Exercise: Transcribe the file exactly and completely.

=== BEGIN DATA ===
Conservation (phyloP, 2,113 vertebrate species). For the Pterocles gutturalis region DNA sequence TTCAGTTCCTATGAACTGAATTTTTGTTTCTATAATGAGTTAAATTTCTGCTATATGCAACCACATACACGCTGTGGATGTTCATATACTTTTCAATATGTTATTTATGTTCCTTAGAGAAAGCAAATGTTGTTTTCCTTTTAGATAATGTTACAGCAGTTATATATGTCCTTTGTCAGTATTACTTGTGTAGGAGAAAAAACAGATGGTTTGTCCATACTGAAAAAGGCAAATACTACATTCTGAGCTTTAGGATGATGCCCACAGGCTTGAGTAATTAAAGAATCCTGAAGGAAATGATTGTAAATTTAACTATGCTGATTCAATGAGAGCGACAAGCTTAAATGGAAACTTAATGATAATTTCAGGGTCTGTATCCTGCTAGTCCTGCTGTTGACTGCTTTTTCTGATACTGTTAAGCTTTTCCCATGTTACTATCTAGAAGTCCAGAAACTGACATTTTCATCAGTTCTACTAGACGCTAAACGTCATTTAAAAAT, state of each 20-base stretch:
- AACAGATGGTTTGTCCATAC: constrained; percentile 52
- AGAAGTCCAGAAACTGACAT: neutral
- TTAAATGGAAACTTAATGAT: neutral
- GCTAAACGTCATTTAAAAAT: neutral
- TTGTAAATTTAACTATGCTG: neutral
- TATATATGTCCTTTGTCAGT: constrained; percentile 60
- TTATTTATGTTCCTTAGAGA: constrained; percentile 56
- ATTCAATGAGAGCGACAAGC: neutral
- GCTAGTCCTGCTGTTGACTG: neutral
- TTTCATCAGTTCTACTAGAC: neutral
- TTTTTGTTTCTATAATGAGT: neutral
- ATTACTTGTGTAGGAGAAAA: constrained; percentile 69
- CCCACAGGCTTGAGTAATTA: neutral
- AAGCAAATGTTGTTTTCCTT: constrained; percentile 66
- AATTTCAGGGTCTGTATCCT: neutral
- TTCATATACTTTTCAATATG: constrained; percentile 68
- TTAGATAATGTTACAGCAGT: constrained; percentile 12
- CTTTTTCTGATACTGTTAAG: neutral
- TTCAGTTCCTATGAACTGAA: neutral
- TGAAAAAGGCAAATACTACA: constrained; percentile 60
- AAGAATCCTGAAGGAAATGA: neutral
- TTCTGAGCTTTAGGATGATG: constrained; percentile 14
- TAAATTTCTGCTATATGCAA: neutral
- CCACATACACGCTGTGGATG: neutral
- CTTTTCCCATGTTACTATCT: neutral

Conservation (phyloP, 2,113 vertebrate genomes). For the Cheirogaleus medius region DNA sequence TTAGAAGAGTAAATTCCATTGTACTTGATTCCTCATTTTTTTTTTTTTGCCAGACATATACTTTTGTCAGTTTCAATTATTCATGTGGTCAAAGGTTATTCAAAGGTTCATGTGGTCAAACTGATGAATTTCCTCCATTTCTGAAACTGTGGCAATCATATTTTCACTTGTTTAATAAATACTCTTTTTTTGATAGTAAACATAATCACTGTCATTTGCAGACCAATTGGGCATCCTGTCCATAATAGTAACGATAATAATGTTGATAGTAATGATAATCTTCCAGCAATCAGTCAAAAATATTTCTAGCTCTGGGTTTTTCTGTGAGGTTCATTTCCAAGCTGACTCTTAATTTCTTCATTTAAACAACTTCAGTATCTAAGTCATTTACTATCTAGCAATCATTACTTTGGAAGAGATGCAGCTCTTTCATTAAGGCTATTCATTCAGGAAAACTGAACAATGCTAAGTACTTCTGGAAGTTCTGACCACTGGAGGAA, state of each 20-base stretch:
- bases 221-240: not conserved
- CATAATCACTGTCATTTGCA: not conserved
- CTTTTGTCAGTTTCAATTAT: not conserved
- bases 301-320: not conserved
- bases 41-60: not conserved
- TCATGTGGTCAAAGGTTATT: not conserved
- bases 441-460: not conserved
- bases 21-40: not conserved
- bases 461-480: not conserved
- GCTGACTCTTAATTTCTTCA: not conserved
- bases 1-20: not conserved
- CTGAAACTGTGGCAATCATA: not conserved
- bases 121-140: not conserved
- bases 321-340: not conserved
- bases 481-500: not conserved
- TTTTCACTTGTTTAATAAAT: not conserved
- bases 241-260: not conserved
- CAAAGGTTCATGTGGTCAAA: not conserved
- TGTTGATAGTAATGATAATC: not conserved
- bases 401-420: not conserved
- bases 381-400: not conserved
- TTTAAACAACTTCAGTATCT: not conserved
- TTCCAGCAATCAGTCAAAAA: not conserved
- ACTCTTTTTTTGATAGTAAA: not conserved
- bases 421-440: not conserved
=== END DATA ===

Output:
Conservation (phyloP, 2,113 vertebrate species). For the Pterocles gutturalis region DNA sequence TTCAGTTCCTATGAACTGAATTTTTGTTTCTATAATGAGTTAAATTTCTGCTATATGCAACCACATACACGCTGTGGATGTTCATATACTTTTCAATATGTTATTTATGTTCCTTAGAGAAAGCAAATGTTGTTTTCCTTTTAGATAATGTTACAGCAGTTATATATGTCCTTTGTCAGTATTACTTGTGTAGGAGAAAAAACAGATGGTTTGTCCATACTGAAAAAGGCAAATACTACATTCTGAGCTTTAGGATGATGCCCACAGGCTTGAGTAATTAAAGAATCCTGAAGGAAATGATTGTAAATTTAACTATGCTGATTCAATGAGAGCGACAAGCTTAAATGGAAACTTAATGATAATTTCAGGGTCTGTATCCTGCTAGTCCTGCTGTTGACTGCTTTTTCTGATACTGTTAAGCTTTTCCCATGTTACTATCTAGAAGTCCAGAAACTGACATTTTCATCAGTTCTACTAGACGCTAAACGTCATTTAAAAAT, state of each 20-base stretch:
- AACAGATGGTTTGTCCATAC: constrained; percentile 52
- AGAAGTCCAGAAACTGACAT: neutral
- TTAAATGGAAACTTAATGAT: neutral
- GCTAAACGTCATTTAAAAAT: neutral
- TTGTAAATTTAACTATGCTG: neutral
- TATATATGTCCTTTGTCAGT: constrained; percentile 60
- TTATTTATGTTCCTTAGAGA: constrained; percentile 56
- ATTCAATGAGAGCGACAAGC: neutral
- GCTAGTCCTGCTGTTGACTG: neutral
- TTTCATCAGTTCTACTAGAC: neutral
- TTTTTGTTTCTATAATGAGT: neutral
- ATTACTTGTGTAGGAGAAAA: constrained; percentile 69
- CCCACAGGCTTGAGTAATTA: neutral
- AAGCAAATGTTGTTTTCCTT: constrained; percentile 66
- AATTTCAGGGTCTGTATCCT: neutral
- TTCATATACTTTTCAATATG: constrained; percentile 68
- TTAGATAATGTTACAGCAGT: constrained; percentile 12
- CTTTTTCTGATACTGTTAAG: neutral
- TTCAGTTCCTATGAACTGAA: neutral
- TGAAAAAGGCAAATACTACA: constrained; percentile 60
- AAGAATCCTGAAGGAAATGA: neutral
- TTCTGAGCTTTAGGATGATG: constrained; percentile 14
- TAAATTTCTGCTATATGCAA: neutral
- CCACATACACGCTGTGGATG: neutral
- CTTTTCCCATGTTACTATCT: neutral

Conservation (phyloP, 2,113 vertebrate genomes). For the Cheirogaleus medius region DNA sequence TTAGAAGAGTAAATTCCATTGTACTTGATTCCTCATTTTTTTTTTTTTGCCAGACATATACTTTTGTCAGTTTCAATTATTCATGTGGTCAAAGGTTATTCAAAGGTTCATGTGGTCAAACTGATGAATTTCCTCCATTTCTGAAACTGTGGCAATCATATTTTCACTTGTTTAATAAATACTCTTTTTTTGATAGTAAACATAATCACTGTCATTTGCAGACCAATTGGGCATCCTGTCCATAATAGTAACGATAATAATGTTGATAGTAATGATAATCTTCCAGCAATCAGTCAAAAATATTTCTAGCTCTGGGTTTTTCTGTGAGGTTCATTTCCAAGCTGACTCTTAATTTCTTCATTTAAACAACTTCAGTATCTAAGTCATTTACTATCTAGCAATCATTACTTTGGAAGAGATGCAGCTCTTTCATTAAGGCTATTCATTCAGGAAAACTGAACAATGCTAAGTACTTCTGGAAGTTCTGACCACTGGAGGAA, state of each 20-base stretch:
- bases 221-240: not conserved
- CATAATCACTGTCATTTGCA: not conserved
- CTTTTGTCAGTTTCAATTAT: not conserved
- bases 301-320: not conserved
- bases 41-60: not conserved
- TCATGTGGTCAAAGGTTATT: not conserved
- bases 441-460: not conserved
- bases 21-40: not conserved
- bases 461-480: not conserved
- GCTGACTCTTAATTTCTTCA: not conserved
- bases 1-20: not conserved
- CTGAAACTGTGGCAATCATA: not conserved
- bases 121-140: not conserved
- bases 321-340: not conserved
- bases 481-500: not conserved
- TTTTCACTTGTTTAATAAAT: not conserved
- bases 241-260: not conserved
- CAAAGGTTCATGTGGTCAAA: not conserved
- TGTTGATAGTAATGATAATC: not conserved
- bases 401-420: not conserved
- bases 381-400: not conserved
- TTTAAACAACTTCAGTATCT: not conserved
- TTCCAGCAATCAGTCAAAAA: not conserved
- ACTCTTTTTTTGATAGTAAA: not conserved
- bases 421-440: not conserved